Failure to Accept Subsidies Thwarts District’s Efforts to Address Homelessness
The Equal Rights Center (“ERC”), a civil rights organization that seeks to promote equal opportunity in housing, filed a lawsuit today against Belmont Crossing Apartments, Oakmont Management Group, and Sanford Capital for violating the D.C. Human Rights Act’s (“DCHRA”) source of income provisions through its discriminatory rental practices.
Belmont Crossing representatives stated on multiple occasions that the property does not accept temporary housing subsidies, which are covered as a lawful source of income by the DCHRA. Temporary housing assistance programs are often referred to as “rapid re-housing” subsidies. These subsidies provide time-limited financial assistance to individuals and families who are living on the street or in emergency shelters. Rapid rehousing subsidies are meant to move people from homelessness into housing as quickly as possible and have been one of the centerpieces of the District’s attempts to address its homelessness crisis in the last several years. Discrimination against recipients of these subsidies obstructs the goals of this form of assistance and is expressly prohibited by the DCHRA.
The action was filed by Morrison & Foerster LLP and the Washington Lawyers’ Committee for Civil Rights and Urban Affairs.
In October 2016, a local housing counseling agency provided a tip to the ERC about possible discriminatory practices at Belmont Crossing Apartments, located at 4201 7th St SE. Specifically, the agency was attempting to assist a homeless veteran eligible for a Supportive Services for Veteran Families Rapid Rehousing Assistance (“SSVF”) subsidy to apply for an apartment at Belmont Crossing, and employees of the agency were told by Belmont Crossing agents that the property did not accept temporary subsidies. As a result of this tip, the ERC conducted a civil rights test of the property.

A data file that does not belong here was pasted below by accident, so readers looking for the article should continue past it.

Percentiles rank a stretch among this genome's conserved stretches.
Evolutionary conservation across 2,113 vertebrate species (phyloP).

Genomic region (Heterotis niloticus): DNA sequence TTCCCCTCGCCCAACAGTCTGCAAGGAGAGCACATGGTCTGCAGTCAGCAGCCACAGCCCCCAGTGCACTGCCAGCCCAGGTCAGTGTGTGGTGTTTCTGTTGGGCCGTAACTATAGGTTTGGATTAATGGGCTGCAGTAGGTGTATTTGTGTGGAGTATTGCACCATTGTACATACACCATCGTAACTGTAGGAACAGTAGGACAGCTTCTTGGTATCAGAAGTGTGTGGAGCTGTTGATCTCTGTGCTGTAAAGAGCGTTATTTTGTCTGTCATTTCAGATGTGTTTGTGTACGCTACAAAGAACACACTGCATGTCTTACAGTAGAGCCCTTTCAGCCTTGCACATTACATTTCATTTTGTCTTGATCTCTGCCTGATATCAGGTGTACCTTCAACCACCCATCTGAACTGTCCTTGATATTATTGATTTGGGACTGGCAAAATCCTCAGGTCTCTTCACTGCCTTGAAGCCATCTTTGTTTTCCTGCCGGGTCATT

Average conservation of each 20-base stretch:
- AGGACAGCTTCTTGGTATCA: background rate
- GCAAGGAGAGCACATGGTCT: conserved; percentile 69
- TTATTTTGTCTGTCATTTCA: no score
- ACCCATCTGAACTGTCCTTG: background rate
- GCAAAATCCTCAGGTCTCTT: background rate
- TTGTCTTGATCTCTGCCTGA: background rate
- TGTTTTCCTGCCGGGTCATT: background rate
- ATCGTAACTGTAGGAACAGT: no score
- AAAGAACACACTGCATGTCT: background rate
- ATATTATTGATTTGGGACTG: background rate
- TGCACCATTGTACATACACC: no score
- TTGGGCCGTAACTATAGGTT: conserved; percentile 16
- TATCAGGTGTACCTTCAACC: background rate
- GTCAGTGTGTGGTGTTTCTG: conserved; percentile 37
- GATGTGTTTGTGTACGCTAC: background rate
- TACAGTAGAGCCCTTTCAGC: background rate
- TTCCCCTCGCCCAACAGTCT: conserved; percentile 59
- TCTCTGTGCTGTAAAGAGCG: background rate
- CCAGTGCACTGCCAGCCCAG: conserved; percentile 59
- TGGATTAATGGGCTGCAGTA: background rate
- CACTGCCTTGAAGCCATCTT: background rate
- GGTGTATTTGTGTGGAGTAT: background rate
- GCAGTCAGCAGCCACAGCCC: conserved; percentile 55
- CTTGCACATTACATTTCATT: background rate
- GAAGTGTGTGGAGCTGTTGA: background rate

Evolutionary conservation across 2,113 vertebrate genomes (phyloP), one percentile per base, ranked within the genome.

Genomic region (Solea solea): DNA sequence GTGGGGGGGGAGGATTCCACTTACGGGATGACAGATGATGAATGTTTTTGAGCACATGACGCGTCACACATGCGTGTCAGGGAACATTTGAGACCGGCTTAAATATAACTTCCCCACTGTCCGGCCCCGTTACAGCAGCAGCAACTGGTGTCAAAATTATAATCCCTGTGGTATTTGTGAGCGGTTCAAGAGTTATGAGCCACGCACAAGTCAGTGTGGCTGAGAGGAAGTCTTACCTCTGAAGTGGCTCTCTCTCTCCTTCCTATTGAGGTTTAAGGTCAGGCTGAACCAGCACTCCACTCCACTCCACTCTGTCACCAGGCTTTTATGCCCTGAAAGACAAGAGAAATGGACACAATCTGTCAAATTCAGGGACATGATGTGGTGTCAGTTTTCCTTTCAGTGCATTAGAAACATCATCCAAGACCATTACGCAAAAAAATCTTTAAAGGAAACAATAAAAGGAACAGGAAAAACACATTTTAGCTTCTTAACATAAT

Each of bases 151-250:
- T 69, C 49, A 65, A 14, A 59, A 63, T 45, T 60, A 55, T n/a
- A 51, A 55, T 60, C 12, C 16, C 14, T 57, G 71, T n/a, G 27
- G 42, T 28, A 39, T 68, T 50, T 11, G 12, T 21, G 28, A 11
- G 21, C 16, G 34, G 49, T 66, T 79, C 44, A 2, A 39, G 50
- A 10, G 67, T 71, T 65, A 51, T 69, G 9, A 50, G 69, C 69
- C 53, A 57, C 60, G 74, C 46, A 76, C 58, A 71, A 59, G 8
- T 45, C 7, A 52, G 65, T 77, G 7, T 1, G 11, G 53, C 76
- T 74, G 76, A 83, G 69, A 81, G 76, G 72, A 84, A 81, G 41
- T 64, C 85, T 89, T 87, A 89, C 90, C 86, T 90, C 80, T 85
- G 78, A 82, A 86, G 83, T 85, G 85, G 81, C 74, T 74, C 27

While posing as a prospective tenant, an ERC tester called the Belmont Crossing property and said she wished to use SSVF to help pay for a portion of the rent for a one-bedroom apartment. The Belmont Crossing representative told the ERC tester that although there was a one bedroom available for rent, the property did not accept SSVF. When the tester attempted to explain what the SSVF subsidy was, the agent followed up to explain that the property did not accept any short term subsidies.
Tragically, the homeless veteran that originally experienced source of income discrimination at Belmont Crossing passed away the same day the ERC conducted the civil rights test. After testing the property, the ERC undertook a broad program of education and outreach activities in an attempt to counteract the harmful effects of the discrimination it uncovered.
The DCHRA requires that rental properties be made available to prospective tenants irrespective of their lawful source of income. In late 2016, the D.C. Office of Human Rights (“OHR”), the local government agency responsible for enforcing the DCHRA, issued OHR Guidance No. 16-01 to provide “clarifying guidance on how OHR analyzes” source of income housing discrimination, stating that “short term rental subsidies” such as SSVF are a lawful source of income of the type contemplated by the DCHRA.